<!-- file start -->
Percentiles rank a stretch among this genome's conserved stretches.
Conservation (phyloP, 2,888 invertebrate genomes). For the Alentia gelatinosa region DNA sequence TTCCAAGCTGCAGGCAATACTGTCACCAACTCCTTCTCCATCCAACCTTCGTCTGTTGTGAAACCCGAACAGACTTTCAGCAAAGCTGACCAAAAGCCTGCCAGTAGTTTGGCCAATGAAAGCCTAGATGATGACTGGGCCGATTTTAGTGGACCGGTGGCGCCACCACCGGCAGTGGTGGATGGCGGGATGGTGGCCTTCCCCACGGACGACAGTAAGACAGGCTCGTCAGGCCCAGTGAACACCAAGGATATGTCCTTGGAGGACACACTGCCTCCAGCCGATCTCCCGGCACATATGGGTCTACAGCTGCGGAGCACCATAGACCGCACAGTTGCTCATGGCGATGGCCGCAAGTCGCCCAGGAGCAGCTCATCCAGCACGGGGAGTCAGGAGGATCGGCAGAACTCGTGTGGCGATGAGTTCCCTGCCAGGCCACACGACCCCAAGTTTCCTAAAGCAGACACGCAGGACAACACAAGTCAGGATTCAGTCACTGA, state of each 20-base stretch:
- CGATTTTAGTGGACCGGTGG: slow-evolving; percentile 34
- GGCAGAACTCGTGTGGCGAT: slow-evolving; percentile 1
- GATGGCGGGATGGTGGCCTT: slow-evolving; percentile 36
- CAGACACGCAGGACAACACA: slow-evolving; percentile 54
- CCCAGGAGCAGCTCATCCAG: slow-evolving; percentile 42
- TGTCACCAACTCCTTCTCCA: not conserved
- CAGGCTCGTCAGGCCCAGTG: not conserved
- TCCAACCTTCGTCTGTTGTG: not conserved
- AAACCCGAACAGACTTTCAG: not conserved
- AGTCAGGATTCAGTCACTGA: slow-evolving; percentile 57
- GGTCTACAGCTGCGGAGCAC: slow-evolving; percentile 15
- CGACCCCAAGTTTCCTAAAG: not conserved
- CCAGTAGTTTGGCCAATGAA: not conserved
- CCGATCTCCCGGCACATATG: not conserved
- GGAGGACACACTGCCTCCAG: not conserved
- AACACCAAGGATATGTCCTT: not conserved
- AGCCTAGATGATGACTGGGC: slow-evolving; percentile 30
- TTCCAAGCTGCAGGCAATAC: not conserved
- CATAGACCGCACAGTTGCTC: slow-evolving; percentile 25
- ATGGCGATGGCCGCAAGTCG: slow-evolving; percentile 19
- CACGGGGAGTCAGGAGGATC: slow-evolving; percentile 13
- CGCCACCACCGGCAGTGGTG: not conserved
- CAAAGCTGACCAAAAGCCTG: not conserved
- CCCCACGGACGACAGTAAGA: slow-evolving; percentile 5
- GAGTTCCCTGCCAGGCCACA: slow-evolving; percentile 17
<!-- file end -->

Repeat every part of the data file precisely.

Percentiles rank a stretch among this genome's conserved stretches.
Conservation (phyloP, 2,888 invertebrate genomes). For the Alentia gelatinosa region DNA sequence TTCCAAGCTGCAGGCAATACTGTCACCAACTCCTTCTCCATCCAACCTTCGTCTGTTGTGAAACCCGAACAGACTTTCAGCAAAGCTGACCAAAAGCCTGCCAGTAGTTTGGCCAATGAAAGCCTAGATGATGACTGGGCCGATTTTAGTGGACCGGTGGCGCCACCACCGGCAGTGGTGGATGGCGGGATGGTGGCCTTCCCCACGGACGACAGTAAGACAGGCTCGTCAGGCCCAGTGAACACCAAGGATATGTCCTTGGAGGACACACTGCCTCCAGCCGATCTCCCGGCACATATGGGTCTACAGCTGCGGAGCACCATAGACCGCACAGTTGCTCATGGCGATGGCCGCAAGTCGCCCAGGAGCAGCTCATCCAGCACGGGGAGTCAGGAGGATCGGCAGAACTCGTGTGGCGATGAGTTCCCTGCCAGGCCACACGACCCCAAGTTTCCTAAAGCAGACACGCAGGACAACACAAGTCAGGATTCAGTCACTGA, state of each 20-base stretch:
- CGATTTTAGTGGACCGGTGG: slow-evolving; percentile 34
- GGCAGAACTCGTGTGGCGAT: slow-evolving; percentile 1
- GATGGCGGGATGGTGGCCTT: slow-evolving; percentile 36
- CAGACACGCAGGACAACACA: slow-evolving; percentile 54
- CCCAGGAGCAGCTCATCCAG: slow-evolving; percentile 42
- TGTCACCAACTCCTTCTCCA: not conserved
- CAGGCTCGTCAGGCCCAGTG: not conserved
- TCCAACCTTCGTCTGTTGTG: not conserved
- AAACCCGAACAGACTTTCAG: not conserved
- AGTCAGGATTCAGTCACTGA: slow-evolving; percentile 57
- GGTCTACAGCTGCGGAGCAC: slow-evolving; percentile 15
- CGACCCCAAGTTTCCTAAAG: not conserved
- CCAGTAGTTTGGCCAATGAA: not conserved
- CCGATCTCCCGGCACATATG: not conserved
- GGAGGACACACTGCCTCCAG: not conserved
- AACACCAAGGATATGTCCTT: not conserved
- AGCCTAGATGATGACTGGGC: slow-evolving; percentile 30
- TTCCAAGCTGCAGGCAATAC: not conserved
- CATAGACCGCACAGTTGCTC: slow-evolving; percentile 25
- ATGGCGATGGCCGCAAGTCG: slow-evolving; percentile 19
- CACGGGGAGTCAGGAGGATC: slow-evolving; percentile 13
- CGCCACCACCGGCAGTGGTG: not conserved
- CAAAGCTGACCAAAAGCCTG: not conserved
- CCCCACGGACGACAGTAAGA: slow-evolving; percentile 5
- GAGTTCCCTGCCAGGCCACA: slow-evolving; percentile 17